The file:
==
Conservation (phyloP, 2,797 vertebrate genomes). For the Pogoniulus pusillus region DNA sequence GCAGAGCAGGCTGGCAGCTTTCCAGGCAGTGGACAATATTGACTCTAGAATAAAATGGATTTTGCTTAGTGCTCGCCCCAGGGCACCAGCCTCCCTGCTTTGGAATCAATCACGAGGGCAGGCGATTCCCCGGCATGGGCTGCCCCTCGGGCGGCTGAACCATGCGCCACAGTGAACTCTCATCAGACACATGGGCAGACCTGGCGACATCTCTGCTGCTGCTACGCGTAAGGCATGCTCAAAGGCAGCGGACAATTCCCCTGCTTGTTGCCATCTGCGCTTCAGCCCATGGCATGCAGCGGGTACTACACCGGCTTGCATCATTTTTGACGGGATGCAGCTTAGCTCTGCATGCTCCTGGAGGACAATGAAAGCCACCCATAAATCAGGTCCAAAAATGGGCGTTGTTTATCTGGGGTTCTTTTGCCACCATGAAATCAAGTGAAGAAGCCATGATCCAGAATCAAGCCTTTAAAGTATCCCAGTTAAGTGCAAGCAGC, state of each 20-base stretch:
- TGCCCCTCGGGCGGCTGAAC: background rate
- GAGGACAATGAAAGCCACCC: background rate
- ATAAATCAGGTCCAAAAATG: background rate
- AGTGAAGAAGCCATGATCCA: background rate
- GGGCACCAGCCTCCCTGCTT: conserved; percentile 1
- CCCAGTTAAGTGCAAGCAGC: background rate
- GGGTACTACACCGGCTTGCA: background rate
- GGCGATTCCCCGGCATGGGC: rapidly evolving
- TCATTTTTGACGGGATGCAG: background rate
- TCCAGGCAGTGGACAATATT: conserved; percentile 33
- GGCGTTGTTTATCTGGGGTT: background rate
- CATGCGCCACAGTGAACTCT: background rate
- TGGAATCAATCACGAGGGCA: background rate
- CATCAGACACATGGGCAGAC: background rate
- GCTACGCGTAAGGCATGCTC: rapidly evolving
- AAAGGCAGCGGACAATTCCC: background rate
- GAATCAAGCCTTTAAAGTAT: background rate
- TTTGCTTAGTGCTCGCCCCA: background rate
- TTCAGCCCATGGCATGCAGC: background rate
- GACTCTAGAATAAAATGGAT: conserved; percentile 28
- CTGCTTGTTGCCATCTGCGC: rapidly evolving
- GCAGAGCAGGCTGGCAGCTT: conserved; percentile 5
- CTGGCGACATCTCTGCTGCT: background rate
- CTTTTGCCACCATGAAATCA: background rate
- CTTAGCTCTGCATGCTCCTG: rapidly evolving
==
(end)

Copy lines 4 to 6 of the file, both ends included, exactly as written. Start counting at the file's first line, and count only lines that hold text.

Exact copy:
- ATAAATCAGGTCCAAAAATG: background rate
- AGTGAAGAAGCCATGATCCA: background rate
- GGGCACCAGCCTCCCTGCTT: conserved; percentile 1